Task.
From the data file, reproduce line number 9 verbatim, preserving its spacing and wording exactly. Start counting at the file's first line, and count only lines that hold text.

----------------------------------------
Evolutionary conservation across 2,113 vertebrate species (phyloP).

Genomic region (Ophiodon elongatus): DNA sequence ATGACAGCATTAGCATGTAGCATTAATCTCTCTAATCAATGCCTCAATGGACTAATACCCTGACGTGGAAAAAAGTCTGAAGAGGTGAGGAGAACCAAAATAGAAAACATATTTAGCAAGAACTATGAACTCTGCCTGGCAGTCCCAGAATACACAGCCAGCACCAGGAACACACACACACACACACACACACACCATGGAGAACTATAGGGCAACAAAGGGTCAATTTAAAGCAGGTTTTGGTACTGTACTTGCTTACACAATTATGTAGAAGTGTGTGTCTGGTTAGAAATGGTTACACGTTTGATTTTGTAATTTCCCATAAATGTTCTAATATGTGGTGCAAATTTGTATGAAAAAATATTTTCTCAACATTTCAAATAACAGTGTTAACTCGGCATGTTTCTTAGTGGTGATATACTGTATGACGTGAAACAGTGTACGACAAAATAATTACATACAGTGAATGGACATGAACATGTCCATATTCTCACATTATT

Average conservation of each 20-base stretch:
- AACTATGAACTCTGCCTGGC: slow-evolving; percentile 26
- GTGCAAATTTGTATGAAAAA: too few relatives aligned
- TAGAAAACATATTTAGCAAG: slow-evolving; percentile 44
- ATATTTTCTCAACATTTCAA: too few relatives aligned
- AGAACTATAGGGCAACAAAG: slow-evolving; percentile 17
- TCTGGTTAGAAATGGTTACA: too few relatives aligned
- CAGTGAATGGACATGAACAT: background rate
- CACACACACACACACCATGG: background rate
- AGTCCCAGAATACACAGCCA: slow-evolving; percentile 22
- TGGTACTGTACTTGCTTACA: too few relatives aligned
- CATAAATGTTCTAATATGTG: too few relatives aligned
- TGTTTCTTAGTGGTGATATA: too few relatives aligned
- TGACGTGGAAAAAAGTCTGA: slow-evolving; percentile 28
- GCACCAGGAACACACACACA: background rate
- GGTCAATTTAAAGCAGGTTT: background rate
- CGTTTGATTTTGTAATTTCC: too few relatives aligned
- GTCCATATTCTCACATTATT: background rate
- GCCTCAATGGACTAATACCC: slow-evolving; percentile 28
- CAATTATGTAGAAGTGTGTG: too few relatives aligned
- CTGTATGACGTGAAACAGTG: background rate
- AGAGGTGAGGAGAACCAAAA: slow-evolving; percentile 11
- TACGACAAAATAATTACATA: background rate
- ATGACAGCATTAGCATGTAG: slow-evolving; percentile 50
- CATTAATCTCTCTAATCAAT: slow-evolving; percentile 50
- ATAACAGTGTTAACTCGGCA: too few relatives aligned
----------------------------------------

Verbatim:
- TCTGGTTAGAAATGGTTACA: too few relatives aligned